When I finished watching Star Wars: The Force Awakens yesterday, the first word that coalesced in my head to describe it was masterpiece. Having slept on it, I still think it is, although more one of pure filmmaking than anything else.
The supreme strength of this movie is its cinematicness. Two minutes after the mandatory opening scroll was done and JJ Abrams had set to work doing his own thing, my breath was already gone. And it just went on this way, doing things with the camera and with everything in front of it, both real and computer-generated that were on a level beyond anything we saw in the first six movies. Although I didn’t entirely try to figure out what was real and what was computer-generated; all I could tell was they’d managed to create enough ruggedness and realness to give this movie the grounding feel the original trilogy had and the prequel trilogy lacked. When telling this particular story and having these particular characters and particular scenes, it all added up to the mood of a sweeping epic that is exactly what a Star Wars film should be.
Although the story involved was actually the film’s weak point. There were a few plot holes, ones obvious enough you noticed them even when you were watching and ought to therefore be swept up in the moment. Also, a lot of plot devices and scenes blatantly reused from the original trilogy. Seriously, that whole thing where the bad guys go get even bigger superweapons was annoying enough when it showed up in the EU/Legends novels. Not to mention the whole premise and how this First Order became so big and powerful and the general status of the galaxy isn’t really fleshed out to satisfy; one hopes at least in the next movie we at least deal with the fallout of the Republic’s center getting literally blown up. We don’t need to know everything, some ambiguity even works well, in its way, but we should have a little more explanation.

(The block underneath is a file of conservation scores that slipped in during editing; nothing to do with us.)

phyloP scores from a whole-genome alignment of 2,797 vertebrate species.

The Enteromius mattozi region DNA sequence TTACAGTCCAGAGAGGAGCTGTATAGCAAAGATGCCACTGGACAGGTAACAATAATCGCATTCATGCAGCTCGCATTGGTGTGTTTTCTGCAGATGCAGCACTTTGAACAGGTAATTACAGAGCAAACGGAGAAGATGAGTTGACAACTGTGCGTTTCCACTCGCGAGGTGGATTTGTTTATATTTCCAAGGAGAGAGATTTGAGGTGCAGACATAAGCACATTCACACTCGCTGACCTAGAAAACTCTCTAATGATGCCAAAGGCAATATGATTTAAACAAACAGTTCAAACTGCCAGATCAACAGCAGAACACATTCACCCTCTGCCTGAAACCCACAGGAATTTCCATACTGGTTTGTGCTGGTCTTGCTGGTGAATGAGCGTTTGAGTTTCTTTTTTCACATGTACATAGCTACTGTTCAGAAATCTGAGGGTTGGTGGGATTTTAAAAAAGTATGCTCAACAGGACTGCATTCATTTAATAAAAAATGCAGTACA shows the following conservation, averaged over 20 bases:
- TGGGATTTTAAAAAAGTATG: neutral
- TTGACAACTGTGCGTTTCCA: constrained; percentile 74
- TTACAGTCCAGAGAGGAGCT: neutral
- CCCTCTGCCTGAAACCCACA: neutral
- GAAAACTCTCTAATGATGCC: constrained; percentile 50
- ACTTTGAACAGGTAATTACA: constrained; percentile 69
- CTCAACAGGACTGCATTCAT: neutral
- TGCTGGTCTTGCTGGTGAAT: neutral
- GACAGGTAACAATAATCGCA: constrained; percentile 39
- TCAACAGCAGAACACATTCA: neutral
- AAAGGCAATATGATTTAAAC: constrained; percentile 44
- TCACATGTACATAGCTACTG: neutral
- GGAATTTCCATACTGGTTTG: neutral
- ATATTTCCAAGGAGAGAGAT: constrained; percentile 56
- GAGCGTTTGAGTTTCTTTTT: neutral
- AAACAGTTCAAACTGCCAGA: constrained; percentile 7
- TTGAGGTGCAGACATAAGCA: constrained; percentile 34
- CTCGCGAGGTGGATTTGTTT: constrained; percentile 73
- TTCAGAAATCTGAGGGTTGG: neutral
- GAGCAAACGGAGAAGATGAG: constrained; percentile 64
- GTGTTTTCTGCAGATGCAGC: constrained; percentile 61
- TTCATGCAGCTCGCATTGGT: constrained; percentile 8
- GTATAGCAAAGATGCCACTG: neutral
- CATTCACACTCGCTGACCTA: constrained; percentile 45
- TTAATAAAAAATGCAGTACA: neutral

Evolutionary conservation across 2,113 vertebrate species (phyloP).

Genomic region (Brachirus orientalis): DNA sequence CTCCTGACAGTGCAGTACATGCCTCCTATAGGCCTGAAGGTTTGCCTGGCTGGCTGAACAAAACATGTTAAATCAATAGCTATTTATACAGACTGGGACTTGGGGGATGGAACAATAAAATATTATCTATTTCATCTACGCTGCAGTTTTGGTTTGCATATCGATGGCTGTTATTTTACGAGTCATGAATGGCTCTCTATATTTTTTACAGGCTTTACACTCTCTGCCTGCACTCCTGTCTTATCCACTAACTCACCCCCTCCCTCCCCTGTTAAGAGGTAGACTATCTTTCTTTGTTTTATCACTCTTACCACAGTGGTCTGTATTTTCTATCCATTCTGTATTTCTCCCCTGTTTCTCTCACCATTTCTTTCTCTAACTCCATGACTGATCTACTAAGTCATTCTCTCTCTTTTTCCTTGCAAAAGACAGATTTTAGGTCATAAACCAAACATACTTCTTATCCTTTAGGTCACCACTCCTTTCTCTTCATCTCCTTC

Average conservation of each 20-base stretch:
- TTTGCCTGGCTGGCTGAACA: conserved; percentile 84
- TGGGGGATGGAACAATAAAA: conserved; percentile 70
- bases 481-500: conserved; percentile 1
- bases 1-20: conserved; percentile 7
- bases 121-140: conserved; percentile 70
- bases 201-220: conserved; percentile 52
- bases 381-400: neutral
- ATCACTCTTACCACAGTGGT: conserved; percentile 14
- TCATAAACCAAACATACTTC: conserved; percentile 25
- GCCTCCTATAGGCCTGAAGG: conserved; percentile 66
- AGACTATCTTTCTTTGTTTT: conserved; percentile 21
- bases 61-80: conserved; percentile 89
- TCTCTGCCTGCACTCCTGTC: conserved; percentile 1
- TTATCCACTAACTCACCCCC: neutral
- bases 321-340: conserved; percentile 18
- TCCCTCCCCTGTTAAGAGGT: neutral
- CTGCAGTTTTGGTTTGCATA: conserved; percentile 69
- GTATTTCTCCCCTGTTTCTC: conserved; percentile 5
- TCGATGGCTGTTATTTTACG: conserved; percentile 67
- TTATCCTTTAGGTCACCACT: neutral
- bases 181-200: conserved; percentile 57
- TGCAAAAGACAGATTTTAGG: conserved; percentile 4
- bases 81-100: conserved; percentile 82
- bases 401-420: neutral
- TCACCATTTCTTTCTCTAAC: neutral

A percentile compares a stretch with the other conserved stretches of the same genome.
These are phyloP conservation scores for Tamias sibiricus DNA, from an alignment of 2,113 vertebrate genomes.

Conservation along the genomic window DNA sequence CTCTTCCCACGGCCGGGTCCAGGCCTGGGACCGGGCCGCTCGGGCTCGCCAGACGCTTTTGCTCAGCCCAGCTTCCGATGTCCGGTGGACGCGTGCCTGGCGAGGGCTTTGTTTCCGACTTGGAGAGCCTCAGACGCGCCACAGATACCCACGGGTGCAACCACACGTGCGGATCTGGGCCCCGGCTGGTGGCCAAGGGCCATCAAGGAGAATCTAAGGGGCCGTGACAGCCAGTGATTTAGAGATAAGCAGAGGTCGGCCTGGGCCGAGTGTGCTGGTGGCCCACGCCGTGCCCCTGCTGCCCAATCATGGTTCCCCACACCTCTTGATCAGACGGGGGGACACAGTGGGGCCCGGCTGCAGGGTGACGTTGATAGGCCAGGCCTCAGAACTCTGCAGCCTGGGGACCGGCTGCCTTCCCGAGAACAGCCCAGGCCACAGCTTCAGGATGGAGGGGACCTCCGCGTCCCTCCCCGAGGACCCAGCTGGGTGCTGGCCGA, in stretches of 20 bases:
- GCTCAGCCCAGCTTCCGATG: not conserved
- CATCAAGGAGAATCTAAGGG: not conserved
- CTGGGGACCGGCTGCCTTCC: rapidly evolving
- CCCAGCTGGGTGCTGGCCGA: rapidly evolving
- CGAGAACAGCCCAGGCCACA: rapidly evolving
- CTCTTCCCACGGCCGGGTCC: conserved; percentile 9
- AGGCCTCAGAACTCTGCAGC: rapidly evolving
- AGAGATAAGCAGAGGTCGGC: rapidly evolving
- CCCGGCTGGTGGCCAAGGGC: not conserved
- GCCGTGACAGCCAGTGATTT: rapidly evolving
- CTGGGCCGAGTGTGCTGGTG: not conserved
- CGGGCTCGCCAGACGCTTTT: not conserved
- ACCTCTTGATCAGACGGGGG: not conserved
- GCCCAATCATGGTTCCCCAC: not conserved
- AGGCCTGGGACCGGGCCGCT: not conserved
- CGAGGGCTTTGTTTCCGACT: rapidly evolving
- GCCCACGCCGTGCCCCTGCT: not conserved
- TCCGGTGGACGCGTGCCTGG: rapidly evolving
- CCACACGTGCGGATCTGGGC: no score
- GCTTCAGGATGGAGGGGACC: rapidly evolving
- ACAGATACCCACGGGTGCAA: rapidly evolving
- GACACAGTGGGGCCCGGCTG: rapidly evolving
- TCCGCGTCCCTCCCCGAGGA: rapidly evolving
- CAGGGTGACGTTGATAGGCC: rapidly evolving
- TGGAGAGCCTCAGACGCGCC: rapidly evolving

Thankfully the story was inhabited by characters who worked far better, centered around a pair of protagonists who were complicated creatures both in themselves and their relationship to each other, and even some of the more unlikely actions they took more or less made sense for who they were and how their lives had shaped them. Plus we had a wonderful broken by tragedy but still badass Han Solo, a boss Leia you only wish there’d been more of, and an adorable little rolling droid, with a master who actually wasn’t in enough of the movie to make an impact, but we’ll see more of him in the future, hopefully. Kylo Ren was a bit of a weak point, but his general was a bit better.
I am now avidly looking forward to Episode VIII. But I hope they come up with a more original plot for it.